He is hugely enthused about the plans for the Bureau, which will include increased personnel and sections at its central unit in Harcourt Square and six newly established satellite cyber hubs. “New sections dealing with cyber intelligence, cyber-security and cyber safety are also being established,” he tells me, “along with an expanded liaison remit.”

Meeting some of the team in the Bureau and recognising the difficult, but utterly crucial, work they do for us all, was an undoubted privilege. You only need to spend a short time in the company of D/Inspector Martha Francis, D/Sergeant Paul Johnstone, D/Garda Paul Lennox and HEO Mr. Tony Kavanagh (ably led on a daily basis by D/Superintendent Pat Ryan) to know you are dealing with perhaps one of the most highly professional and specialised groups in the Force.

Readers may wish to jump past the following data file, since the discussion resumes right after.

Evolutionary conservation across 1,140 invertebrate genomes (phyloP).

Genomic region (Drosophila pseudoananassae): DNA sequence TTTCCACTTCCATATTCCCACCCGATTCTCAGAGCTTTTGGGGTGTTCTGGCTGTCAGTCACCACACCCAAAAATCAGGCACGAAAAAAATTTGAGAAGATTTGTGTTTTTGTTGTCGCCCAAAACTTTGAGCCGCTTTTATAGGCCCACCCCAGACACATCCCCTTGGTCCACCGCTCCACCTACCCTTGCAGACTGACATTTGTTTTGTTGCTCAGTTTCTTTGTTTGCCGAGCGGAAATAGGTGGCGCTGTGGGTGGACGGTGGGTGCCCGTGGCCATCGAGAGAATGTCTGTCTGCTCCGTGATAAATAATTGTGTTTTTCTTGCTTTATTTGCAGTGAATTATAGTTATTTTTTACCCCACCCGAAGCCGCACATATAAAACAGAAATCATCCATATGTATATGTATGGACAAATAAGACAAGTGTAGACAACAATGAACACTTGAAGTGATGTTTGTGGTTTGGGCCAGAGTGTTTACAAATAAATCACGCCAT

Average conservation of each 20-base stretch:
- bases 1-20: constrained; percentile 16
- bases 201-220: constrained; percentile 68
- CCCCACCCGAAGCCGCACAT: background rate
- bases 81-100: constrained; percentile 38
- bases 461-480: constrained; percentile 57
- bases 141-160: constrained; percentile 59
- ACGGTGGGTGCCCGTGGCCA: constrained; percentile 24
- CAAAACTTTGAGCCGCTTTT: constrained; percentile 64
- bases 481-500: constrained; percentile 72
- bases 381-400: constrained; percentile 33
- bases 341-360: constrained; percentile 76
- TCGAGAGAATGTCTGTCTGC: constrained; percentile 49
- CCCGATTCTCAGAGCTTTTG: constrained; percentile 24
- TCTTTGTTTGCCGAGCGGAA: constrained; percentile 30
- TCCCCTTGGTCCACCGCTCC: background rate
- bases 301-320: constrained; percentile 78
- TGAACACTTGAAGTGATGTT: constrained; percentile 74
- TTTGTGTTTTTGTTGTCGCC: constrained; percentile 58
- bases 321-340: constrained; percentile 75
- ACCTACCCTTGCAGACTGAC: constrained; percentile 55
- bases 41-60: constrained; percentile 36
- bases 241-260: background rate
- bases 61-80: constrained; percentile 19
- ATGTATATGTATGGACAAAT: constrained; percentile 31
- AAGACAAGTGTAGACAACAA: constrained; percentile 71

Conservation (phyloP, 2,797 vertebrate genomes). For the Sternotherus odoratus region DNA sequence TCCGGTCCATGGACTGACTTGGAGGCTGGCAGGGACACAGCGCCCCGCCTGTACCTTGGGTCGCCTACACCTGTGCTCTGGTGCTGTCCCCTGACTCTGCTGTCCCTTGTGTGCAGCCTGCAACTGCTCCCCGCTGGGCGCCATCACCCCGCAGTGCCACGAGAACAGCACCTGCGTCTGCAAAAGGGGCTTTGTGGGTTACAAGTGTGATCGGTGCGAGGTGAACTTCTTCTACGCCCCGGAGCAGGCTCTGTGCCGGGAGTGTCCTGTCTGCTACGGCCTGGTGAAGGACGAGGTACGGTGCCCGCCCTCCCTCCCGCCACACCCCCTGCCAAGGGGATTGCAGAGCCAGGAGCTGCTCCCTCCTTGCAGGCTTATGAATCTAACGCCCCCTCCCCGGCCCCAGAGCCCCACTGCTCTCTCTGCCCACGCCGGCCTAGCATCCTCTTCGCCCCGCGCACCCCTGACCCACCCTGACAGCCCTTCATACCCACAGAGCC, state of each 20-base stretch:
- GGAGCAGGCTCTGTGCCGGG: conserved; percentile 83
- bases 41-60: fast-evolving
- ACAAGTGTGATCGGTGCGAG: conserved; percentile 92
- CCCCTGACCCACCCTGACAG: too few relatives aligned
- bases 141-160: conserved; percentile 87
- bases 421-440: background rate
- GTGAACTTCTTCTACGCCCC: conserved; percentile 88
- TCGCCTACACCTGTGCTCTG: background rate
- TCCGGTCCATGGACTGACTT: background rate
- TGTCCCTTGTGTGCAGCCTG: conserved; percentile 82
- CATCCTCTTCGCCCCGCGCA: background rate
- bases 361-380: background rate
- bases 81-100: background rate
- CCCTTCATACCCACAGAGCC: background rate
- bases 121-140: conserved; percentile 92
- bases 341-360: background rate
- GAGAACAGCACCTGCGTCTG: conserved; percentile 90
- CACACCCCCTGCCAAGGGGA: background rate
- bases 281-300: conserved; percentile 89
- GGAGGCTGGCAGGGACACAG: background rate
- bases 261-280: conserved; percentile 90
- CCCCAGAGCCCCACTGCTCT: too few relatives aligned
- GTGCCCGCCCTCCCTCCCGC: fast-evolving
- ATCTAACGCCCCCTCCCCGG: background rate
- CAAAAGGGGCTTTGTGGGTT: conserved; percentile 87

Members of the Cyber Investigations Unit (CIU) carry out complex and time-consuming investigations into cyber dependant crime – those that directly target computers and their data. These can be reported by the public, businesses or referred by other members or Units. “CIU members use their investigative skills gained as frontline Gardaí and their cyber skills gained from training and experience within GNCCB to gather evidence on hackings or data interference complaints,” the Chief advises me. “These can involve personal computers storing essential information or computer networks belonging to major corporations.”

Then comes the really difficult part of their job because on the other side, forensic examiners have to delve down into the content of computers to find evidence that supports allegations, harassment or online frauds – and also sexual abuse.